With new hardware in hand, let the fun and rebuilding begin – I’m off to Part II of this blog “Update to my Home Lab with VMware Workstation 8 – Part 2 Fun with a Windows 7 Installer

Passed the VCP4

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I recently passed my VCP4 today. It’s been a long road getting here but I’m glad it’s behind me.

I was slated to take it 12/2009 time frame, but we had 4 deaths in the family within a 4 month period!

Needless to say that delay caused me to miss the opportunity to take the test without taking training

However at some point I thought I would get the training I needed to take the VCP but this never came to pass and I remained uncertified until most recently.

Last Summer I took a job with VMware as a TAM and I got the vSphere 4 training I needed.  Finally I can say I am a VCP4!

With this behind me it’s time to study for my VCP5, which needs to be completed by end of year 2011 :) or in less than 2 months!

What do I have to add for all of you taking the test?

– Read those documents, know your stuff, take the mock exams, follow the blue prints

– Notice this about the questions…  There are plays on words and metrics

Example –

A VM has the following performance counters – paging reads 0 and ballooning reads 240

Or I’ve seen it as

A VM has the following performance counters – paging reads 240 and ballooning reads 0

Also, I’ve seen a bunch of play on words like changing is to isn’t – This changes the answer you choose.

So word to the wise – I believe they are doing this to counter potential VCP’s just studying questions from TestKing, Cerfityme, etc… So if you are, Good Luck – You’ll need it — Its plain and simple – Study hard = Passing the test

18 of the best VMware Resolution Path KB Articles

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You might be asking yourself what are a Resolution Path KB articles? Resolution path articles are product specific PDF’s that lead you to common answers.

They help you to resolve common issues visually and link you to the KB to help in resolution.

In their own words –

“Mind Maps are a visualization of our Resolution Path KB articles, which are collections of modular steps that can be used to solve tech support issues. Being modular, they can be re-used in other resolution paths. A good example is using the ping command to test network connectivity. This step is used in all kinds of troubleshooting procedures. Put a number of these steps together, and you have a method.”

Here is the URL to the articles –

http://blogs.vmware.com/kb/2011/08/index-of-resolution-path-kb-articles.html

Here’s a quick screenshot but basically expand a category, and choose a link to a KB.

Test Lab – Day 6 Xsigo Redundancy testing with ESXi under load (Final Post)

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Today I plan to setup the environment to simulate high disk I/O and re-run most the Xsigo tests from Day 4. My thoughts behind these tests are the Xisgo ran well under a minimal load but how would it perform when stressed.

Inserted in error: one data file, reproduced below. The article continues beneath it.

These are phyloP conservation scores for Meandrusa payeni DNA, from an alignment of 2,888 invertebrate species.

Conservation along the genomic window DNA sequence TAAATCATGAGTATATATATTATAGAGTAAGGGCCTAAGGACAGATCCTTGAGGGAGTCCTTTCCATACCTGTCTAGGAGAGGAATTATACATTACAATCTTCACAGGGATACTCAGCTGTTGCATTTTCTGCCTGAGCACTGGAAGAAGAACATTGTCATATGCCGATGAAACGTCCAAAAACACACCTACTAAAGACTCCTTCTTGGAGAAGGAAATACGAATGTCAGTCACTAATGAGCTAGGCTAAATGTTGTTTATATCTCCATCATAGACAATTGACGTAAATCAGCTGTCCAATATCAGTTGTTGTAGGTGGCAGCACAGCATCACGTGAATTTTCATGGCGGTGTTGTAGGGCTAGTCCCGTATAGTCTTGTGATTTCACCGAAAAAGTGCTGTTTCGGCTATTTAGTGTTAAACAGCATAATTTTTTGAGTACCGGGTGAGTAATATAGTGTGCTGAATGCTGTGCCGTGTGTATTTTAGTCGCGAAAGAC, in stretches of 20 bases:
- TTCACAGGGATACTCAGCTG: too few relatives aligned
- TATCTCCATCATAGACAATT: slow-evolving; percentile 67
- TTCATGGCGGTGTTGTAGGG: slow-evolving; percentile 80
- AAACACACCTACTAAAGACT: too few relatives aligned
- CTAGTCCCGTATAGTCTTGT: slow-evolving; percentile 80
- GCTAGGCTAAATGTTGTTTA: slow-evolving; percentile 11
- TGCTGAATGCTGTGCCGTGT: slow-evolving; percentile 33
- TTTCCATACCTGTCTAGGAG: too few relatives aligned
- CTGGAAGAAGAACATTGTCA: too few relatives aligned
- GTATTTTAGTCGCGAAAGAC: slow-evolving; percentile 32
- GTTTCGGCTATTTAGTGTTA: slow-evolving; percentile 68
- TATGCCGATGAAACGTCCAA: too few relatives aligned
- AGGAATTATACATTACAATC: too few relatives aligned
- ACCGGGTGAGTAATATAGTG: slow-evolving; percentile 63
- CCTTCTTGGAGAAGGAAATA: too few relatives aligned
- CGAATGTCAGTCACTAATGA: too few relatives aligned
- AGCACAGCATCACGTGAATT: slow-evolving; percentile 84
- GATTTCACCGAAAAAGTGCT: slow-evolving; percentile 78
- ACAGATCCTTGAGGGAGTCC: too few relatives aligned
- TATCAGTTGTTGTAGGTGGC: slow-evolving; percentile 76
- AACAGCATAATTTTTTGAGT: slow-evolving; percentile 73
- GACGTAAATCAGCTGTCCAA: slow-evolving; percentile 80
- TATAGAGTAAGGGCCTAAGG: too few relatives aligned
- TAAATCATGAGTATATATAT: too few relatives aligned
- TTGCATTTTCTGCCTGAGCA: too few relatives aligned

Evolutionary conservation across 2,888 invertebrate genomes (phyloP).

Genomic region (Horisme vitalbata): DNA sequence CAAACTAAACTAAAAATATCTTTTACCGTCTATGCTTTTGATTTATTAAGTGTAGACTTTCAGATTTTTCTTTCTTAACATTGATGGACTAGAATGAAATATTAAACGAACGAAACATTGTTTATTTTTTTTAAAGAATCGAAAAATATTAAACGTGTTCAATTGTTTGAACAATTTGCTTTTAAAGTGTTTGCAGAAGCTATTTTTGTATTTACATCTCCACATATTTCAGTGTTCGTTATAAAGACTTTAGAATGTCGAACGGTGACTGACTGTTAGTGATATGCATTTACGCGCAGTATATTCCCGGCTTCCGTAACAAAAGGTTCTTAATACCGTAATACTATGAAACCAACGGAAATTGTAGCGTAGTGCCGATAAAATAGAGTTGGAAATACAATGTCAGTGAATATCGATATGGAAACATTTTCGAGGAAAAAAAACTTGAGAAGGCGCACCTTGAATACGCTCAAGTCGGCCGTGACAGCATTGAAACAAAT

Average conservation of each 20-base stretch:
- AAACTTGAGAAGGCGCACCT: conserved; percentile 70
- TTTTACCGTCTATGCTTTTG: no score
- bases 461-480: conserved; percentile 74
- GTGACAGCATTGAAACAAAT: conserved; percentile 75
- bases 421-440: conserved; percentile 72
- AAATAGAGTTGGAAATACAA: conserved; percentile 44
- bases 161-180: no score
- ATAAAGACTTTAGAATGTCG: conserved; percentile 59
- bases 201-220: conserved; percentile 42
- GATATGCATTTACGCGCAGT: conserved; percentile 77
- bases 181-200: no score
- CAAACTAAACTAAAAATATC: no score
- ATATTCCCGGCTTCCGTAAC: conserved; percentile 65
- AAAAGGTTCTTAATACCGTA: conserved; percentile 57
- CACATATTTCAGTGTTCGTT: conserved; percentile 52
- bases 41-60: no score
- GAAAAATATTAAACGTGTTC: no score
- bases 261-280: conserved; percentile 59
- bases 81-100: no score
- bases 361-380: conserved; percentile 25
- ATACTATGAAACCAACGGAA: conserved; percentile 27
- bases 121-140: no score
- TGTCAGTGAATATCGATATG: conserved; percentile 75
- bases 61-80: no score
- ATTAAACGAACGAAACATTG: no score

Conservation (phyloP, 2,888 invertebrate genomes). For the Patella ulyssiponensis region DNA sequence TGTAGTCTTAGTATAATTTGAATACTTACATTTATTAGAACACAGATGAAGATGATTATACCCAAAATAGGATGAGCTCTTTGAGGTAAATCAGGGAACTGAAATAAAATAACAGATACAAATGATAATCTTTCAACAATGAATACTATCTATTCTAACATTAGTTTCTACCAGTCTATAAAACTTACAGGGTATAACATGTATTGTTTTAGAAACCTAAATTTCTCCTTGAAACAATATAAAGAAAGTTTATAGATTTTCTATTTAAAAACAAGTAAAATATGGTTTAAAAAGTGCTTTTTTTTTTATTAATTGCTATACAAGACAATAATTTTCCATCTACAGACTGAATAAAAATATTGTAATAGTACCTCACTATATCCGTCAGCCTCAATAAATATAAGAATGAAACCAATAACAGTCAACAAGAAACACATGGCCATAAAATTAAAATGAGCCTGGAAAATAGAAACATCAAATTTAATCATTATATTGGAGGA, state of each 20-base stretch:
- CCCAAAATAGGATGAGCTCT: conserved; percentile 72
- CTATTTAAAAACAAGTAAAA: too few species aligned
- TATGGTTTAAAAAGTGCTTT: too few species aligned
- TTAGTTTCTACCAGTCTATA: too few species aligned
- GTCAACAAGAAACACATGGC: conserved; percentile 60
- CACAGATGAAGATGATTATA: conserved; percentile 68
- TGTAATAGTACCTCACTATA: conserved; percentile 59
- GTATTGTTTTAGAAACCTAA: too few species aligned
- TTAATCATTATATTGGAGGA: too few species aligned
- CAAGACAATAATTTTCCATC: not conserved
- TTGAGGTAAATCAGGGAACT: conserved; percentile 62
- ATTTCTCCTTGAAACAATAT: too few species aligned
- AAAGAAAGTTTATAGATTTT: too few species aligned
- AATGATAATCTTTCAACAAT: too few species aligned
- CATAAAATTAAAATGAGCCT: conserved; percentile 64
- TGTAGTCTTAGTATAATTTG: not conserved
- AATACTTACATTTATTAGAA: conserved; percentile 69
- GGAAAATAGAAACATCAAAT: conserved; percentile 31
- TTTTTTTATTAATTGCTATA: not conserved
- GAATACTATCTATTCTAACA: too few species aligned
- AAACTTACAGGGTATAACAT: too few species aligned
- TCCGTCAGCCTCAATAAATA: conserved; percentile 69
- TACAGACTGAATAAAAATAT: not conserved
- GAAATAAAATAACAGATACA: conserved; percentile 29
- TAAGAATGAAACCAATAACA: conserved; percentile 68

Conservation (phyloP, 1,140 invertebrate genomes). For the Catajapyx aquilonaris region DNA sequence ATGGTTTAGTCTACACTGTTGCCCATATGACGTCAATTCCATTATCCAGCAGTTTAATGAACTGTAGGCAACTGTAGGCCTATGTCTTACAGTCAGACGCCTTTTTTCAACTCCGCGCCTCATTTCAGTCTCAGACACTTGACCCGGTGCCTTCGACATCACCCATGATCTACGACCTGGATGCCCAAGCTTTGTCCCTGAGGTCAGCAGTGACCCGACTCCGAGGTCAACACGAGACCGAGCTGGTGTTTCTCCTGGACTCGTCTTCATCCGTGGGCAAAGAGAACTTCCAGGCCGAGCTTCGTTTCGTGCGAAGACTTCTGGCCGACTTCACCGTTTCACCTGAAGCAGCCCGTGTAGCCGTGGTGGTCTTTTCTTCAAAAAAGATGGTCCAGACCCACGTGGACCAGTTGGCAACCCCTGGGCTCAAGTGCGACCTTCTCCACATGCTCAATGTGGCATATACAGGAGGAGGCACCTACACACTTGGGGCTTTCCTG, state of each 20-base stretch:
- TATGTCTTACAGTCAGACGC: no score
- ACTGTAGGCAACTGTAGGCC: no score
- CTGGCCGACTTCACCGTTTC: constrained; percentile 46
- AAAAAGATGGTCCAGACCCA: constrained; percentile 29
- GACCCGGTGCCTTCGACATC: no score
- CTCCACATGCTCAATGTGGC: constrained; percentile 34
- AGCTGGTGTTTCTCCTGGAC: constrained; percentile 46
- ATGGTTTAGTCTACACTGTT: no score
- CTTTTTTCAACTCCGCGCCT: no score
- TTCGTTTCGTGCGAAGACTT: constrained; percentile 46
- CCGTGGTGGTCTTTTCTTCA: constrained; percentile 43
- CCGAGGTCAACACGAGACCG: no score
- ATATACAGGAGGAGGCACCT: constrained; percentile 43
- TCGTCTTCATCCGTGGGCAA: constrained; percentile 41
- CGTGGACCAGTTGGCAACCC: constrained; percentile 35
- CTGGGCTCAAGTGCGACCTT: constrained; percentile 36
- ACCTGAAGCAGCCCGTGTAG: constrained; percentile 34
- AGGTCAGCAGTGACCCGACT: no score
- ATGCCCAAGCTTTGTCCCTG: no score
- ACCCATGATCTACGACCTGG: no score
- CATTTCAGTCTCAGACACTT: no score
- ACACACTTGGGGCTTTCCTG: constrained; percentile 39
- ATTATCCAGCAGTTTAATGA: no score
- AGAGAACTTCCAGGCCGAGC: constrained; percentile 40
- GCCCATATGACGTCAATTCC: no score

Note: This blog post only covers how I setup testing but doesn’t have the final results. See A change of plans below for more information.

The environment layout will stay the same (4 x ESXi 4.1 hosts, each host with 10 VM’s, 2 Xsigo VP780’s and one IOMega IX12 with a 4 spindle NFS Datastore)

I’ll auto create about ~40 Windows 2003 VM’s and use PassMarks Burin Test to simulate a NFS load.

I plan to drive the IOMega to ~1Gbs of sustained NFS I/O by driving each VM’s hard disk.

While the load simulation is happening I’ll re-run the testing from Day 4, and record the results.

I do wish we could simulate a larger load however our NFS datastores are only across 4 Spindles. If we simulate a heavier load I believe it will “tank” the datastore making our testing pretty much worthless.

 

Preparing for the load Test.. In this step I setup my default template

I spun up a Windows 2003 server and installed the Burn in Test program.

I launched the BurnIn Test, clicked on Preferences, uncheck all, checked Disks, and entered a duty cycle of 25

Tip: BurnIn Test can be used for a wide range of load testing including CPU & Network (See below)

I saved the configuration file in the default folder.

I repeated this process and created 4 more config files driving the Disk to duty cycles of 5, 10, 50 and 100.

Writing the batch file to launch the BurnIn Test config file was simple (see below) and I created one for each duty cycle.

Tip: Before changing this VM into a template I tested my batch files to ensure all was working well.

Next I wrote a simple vSphere PowerCLI script to create the VM’s, it nothing complex but it did the trick..

I simply opened the vSphere PowerCLI prompt and pasted in the following lines…

$server_address = “vCenter Server IP”

$username = “Administrator”

$password = “your password here”

$template_name = “w2003Template”

$datastore_name = “NFS”

$customization = “W23K”

$location = “LoadTest”

$destination_host = “ESX Host 1 IP Address”

New-VM -Name 2003VMT21 -Location $location -Template $template_name -Host $destination_host -Datastore $datastore_name -OSCustomizationSpec $customization

New-VM -Name 2003VMT22 -Location $location -Template $template_name -Host $destination_host -Datastore $datastore_name -OSCustomizationSpec $customization

New-VM -Name 2003VMT23 -Location $location -Template $template_name -Host $destination_host -Datastore $datastore_name -OSCustomizationSpec $customization

New-VM -Name 2003VMT24 -Location $location -Template $template_name -Host $destination_host -Datastore $datastore_name -OSCustomizationSpec $customization

New-VM -Name 2003VMT25 -Location $location -Template $template_name -Host $destination_host -Datastore $datastore_name -OSCustomizationSpec $customization